Perrysburg Twp. rejects rezoning PDF Print E-mail
Written by ALEX ASPACHER Sentinel Staff Writer   
Tuesday, 15 April 2014 10:26
LIME CITY - About 30 Perrysburg Township residents protested a zoning change Tuesday, with commission members following by unanimously recommending against the request.
Township trustees will make the final decision on whether five parcels totaling about 94 acres in the northern part of the township should be changed from A-1 Agricultural to I-2 Industrial zoning. The request, for property located south of Rossford and east of Interstate 75 near Glenwood and Lime City roads, was made by Brian McMahon of Danberry National Ltd., an agent representing the property owners.
McMahon reiterated thoughts he shared with Wood County Planning Commission, which recommended approval of the change earlier this month, claiming efforts to sell and develop the property have been hindered by not having a proper zoning classification in place. He said companies like FedEx have rejected ideal locations due to improper zoning.
"Even though there were properties that were better located for their intended purposes, those sites were not considered and did not make the short list because the property wasn't zoned," he said.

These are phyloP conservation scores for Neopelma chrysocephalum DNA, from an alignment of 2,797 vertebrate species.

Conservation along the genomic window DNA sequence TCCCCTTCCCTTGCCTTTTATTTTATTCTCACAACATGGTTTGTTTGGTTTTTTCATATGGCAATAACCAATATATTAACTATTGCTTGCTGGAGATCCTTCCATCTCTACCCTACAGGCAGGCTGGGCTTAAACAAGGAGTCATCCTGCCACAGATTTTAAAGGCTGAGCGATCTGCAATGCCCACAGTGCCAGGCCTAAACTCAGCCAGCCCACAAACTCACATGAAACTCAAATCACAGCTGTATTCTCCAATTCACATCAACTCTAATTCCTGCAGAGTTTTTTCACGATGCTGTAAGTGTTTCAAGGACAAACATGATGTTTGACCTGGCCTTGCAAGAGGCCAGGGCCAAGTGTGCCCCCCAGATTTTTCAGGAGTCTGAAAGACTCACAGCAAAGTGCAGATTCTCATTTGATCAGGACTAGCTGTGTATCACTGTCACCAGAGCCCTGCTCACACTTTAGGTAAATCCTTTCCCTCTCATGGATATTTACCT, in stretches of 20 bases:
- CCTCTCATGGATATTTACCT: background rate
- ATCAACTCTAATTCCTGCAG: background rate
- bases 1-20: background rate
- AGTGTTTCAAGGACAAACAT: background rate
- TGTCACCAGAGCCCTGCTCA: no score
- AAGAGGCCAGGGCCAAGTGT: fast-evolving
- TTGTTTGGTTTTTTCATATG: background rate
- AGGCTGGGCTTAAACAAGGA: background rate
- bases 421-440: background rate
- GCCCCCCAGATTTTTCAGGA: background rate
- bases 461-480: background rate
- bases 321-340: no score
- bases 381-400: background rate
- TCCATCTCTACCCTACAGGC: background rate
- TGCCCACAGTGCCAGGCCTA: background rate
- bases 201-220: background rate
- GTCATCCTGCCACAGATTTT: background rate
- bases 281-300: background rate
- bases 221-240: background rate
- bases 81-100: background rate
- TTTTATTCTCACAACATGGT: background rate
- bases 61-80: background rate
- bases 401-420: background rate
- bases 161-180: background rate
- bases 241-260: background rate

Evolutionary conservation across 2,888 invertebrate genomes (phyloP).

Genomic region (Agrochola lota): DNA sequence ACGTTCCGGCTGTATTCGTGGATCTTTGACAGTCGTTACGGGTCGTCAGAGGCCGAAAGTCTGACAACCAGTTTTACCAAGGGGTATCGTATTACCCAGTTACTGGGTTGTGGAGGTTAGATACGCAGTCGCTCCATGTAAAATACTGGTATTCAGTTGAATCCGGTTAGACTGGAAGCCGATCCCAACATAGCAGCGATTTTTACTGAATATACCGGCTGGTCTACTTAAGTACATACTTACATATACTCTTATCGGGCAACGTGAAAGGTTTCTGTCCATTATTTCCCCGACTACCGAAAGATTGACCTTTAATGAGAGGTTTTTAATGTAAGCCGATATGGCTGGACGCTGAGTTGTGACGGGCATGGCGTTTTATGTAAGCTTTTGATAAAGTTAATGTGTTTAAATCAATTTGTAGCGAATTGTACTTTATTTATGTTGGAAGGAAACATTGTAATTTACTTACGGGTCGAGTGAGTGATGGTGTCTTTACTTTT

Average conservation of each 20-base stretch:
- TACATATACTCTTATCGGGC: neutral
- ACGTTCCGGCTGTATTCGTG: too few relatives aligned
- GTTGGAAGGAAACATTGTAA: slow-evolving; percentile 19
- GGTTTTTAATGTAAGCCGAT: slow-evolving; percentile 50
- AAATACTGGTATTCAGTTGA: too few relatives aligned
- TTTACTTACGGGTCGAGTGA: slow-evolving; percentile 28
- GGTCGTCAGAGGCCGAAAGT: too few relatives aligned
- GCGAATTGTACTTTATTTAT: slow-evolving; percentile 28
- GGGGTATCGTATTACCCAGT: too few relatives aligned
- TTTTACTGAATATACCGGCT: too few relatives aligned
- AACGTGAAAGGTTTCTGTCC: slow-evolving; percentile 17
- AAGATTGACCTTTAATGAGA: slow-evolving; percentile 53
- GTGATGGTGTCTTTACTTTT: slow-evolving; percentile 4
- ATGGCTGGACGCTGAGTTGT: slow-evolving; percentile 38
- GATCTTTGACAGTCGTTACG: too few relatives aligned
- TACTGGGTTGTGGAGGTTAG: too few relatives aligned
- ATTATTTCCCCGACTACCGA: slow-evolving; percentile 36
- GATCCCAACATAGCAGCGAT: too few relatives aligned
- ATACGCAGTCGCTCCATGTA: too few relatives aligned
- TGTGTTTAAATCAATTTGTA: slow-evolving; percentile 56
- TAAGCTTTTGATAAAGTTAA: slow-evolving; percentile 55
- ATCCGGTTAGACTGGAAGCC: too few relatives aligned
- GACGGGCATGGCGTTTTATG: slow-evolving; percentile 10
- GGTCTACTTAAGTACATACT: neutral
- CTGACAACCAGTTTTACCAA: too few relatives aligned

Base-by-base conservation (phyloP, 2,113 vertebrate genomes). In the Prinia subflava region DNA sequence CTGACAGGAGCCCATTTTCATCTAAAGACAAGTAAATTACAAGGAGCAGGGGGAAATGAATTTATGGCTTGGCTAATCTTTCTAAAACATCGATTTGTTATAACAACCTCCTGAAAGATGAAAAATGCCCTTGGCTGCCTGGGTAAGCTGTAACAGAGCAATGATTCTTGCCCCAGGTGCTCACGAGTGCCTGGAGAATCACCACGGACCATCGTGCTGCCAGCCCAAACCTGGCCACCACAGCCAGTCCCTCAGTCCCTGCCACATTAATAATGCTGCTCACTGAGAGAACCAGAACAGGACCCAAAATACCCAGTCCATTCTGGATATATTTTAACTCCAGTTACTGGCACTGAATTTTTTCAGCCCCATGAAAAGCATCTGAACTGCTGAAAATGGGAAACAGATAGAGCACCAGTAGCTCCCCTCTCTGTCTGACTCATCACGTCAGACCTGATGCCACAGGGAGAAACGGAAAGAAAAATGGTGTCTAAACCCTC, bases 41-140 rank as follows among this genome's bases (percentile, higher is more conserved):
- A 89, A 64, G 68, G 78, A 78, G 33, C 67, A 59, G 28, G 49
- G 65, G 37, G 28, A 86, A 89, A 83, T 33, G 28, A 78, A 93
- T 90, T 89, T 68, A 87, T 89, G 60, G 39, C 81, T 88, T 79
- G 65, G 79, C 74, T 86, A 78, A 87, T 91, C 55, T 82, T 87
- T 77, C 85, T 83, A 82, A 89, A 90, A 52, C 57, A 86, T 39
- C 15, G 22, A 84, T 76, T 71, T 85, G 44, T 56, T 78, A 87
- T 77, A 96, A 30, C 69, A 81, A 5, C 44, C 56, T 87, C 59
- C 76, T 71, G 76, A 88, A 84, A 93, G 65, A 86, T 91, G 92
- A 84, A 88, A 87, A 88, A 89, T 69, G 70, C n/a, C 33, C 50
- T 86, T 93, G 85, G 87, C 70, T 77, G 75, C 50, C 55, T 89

McMahon said there is not currently an intended use for the land, and that development efforts would require further approval by township officials. He said the area would be desirable to companies interested in easy access to I-75.
Commission members made few comments of their own, allowing property owners to share their thoughts.
Residents' concerns centered around disruption to their residential property already in the area and a negative affect on value, as well as safety concerns that industrial traffic could bring to already-congested Glenwood and Lime City roads. They insisted that plenty of other areas in the township could be used for industrial development, and those would not have as severe an impact on residential neighborhoods.
Several residents and zoning commission members separately pointed out that the township's 2010 master plan designates the area for medium-density residential use rather than industrial.
"It's kind of like rolling the dice," resident Phillip Cramer said of making the zoning change with hope that a company accommodating to neighbors would eventually purchase the land.
Commission members voted 5-0 against the request, which will ultimately be decided by trustees. A future public hearing, likely in May, will be scheduled when trustees meet Wednesday, said Kelly Hemminger, the township's zoning inspector.

Last Updated on Tuesday, 15 April 2014 12:00

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